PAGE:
African Americans have an extensive history and continuing presence in Europe. This reflects the artistic, cultural, and intellectual exchanges between the peoples of Europe and the peoples of Africa since antiquity. With the advent of the transatlantic slave trade and founding of the United States, these exchanges with Europe took on a distinct character as African Americans negotiated the racial and imperial complexities of the United States and modern Europe. Over the span of close to two and a half centuries, African Americans engaged Europe culturally, intellectually, and politically in advancing multiple projects for cultural flourishing, political advancement, and establishing new modes of planetary possibility. African Americans saw Europe as both refuge from the vicissitudes of the racialist and racist protocols of the United States and a haven for the exploration of the full depth and possibility of modern humanity. In Europe, African Americans encountered Africans from the continent and from across the African diaspora and forged new cultural, political, and intellectual links that gave rise to new movements and fresh expressions of human possibility and solidarity. African Americans also forged alliances with Europeans in giving rise to a distinctive African American–inflected “Afro-pean” culture. Europe’s response to African American people, culture, and ideas contained a mix of admiration, appreciation, and respect tinged by racial essentialism, racial exoticism, and racial supremacy. African American responses to European people, culture, and ideas ranged from acceptance of dominant European frameworks and categories to position African Americans as human, modern, and civilized to creative creolization of Europe in forging fresh perspectives of African American culture, identity, and history. For African Americans, Europe was not only a geographic place across the Atlantic; it also served as a powerful symbol of a space where the play of ideas and identities offered possibilities not available within the cultural, geopolitical, and intellectual confines of the United States. African Americans used Europe to define and redefine themselves as well as to fashion new dreams and myths of being and belonging in the world. In other words, the Old World of Europe served as a new world of possibility for African Americans who sought to navigate its refined cultures and stately traditions in forging new paths for African American art, culture, and expression. The history and continuing presence of African Americans in Europe represents a significant element in the ongoing exchanges between the diverse peoples and cultures of Africa and Europe for millennia.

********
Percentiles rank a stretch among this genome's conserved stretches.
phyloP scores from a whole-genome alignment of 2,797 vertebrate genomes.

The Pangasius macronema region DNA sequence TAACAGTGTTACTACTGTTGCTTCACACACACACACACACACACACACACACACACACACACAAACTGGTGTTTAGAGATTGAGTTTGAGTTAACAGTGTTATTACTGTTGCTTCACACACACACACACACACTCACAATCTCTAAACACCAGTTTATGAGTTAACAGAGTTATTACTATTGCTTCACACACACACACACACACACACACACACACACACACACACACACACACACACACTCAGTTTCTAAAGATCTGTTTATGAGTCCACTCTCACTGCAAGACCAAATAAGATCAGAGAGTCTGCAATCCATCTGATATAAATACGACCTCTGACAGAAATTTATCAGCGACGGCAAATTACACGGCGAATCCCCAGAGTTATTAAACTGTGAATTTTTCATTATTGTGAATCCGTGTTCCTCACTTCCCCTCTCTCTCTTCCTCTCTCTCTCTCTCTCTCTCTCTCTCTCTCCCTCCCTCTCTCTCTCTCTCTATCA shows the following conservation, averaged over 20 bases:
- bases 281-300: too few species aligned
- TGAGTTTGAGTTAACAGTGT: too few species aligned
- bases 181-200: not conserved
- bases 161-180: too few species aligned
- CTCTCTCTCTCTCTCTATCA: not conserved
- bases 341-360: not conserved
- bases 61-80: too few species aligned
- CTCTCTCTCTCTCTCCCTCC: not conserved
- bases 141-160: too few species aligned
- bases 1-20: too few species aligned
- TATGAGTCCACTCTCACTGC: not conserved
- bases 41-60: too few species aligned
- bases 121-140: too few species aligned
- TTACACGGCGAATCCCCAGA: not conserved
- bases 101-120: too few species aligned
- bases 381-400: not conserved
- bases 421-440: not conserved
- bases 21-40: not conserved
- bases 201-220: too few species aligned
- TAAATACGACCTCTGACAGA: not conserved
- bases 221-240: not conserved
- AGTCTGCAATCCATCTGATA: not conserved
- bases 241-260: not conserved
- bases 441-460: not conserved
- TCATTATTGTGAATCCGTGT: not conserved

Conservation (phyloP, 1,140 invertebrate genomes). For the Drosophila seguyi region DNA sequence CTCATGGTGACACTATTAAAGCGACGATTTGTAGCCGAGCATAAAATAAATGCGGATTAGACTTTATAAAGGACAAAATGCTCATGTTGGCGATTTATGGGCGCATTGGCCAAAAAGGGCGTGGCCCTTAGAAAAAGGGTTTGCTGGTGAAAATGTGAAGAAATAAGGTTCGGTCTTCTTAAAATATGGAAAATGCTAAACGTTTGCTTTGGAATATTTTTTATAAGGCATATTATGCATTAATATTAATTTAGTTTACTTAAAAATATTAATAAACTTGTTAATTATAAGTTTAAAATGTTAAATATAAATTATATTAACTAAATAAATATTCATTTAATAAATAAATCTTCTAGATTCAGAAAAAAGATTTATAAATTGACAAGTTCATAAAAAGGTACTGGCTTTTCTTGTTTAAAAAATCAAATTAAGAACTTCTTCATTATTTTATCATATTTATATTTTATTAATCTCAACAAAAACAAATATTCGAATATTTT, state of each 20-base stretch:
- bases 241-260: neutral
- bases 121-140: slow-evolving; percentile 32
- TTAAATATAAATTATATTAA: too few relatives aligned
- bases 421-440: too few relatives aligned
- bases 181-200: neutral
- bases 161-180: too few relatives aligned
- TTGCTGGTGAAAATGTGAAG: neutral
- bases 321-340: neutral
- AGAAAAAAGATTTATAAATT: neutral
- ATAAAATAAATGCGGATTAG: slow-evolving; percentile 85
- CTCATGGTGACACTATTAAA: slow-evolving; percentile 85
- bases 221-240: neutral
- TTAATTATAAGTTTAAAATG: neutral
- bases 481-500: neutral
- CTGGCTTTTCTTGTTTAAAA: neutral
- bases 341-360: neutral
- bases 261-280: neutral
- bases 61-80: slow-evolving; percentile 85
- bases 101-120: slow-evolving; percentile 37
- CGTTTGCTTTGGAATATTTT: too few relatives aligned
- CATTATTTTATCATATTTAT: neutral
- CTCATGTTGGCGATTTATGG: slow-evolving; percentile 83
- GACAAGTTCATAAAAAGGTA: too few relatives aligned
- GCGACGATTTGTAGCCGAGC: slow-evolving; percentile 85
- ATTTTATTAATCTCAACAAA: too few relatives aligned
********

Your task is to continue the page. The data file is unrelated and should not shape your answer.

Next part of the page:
Scholarship on African Americans in Europe generally highlights the cultural and political dimensions of African American encounters with the continent (Raphael-Hernandez 2003). Scholars are drawn to significant figures and debates in the modern world, such as abolition and anti-racism as well as exemplary artists, scholars, and activists who have sought refuge in Europe or spent significant time on the continent. General themes in the scholarship on African Americans in Europe include African American alliances with European peoples and cultures (Archer-Shaw 2000, Berliner 2002, Dietrich and Heinrichs 2011, Greene and Ortlepp 2011), Europe as refuge for African Americans, African American artistic and intellectual freedom in Europe (Stovall 1996), African American identity, and African American politics in times of peace and times of war. Blakely 1986 and Carew 2010 provide a keen interrogation of the understudied connections of African Americans and Russia and the Soviet Union. In many ways, Europe serves both as a setting and as an actor in African American encounters with the continent. Europe is neither a neutral space nor a benign actor in these encounters, as witnessed by a range of individuals from Sally Hemmings to Ira Aldridge to W. E. B. Du Bois to Angela Davis. More recently, Europe, in general, and Paris, in particular, has served as a locale for contemporary writers Ta-Nehisi Coates and Thomas Chatterton Williams to rehearse some of the historically resonant themes and lines of argument in the African American encounter with Europe from the space of the twenty-first century.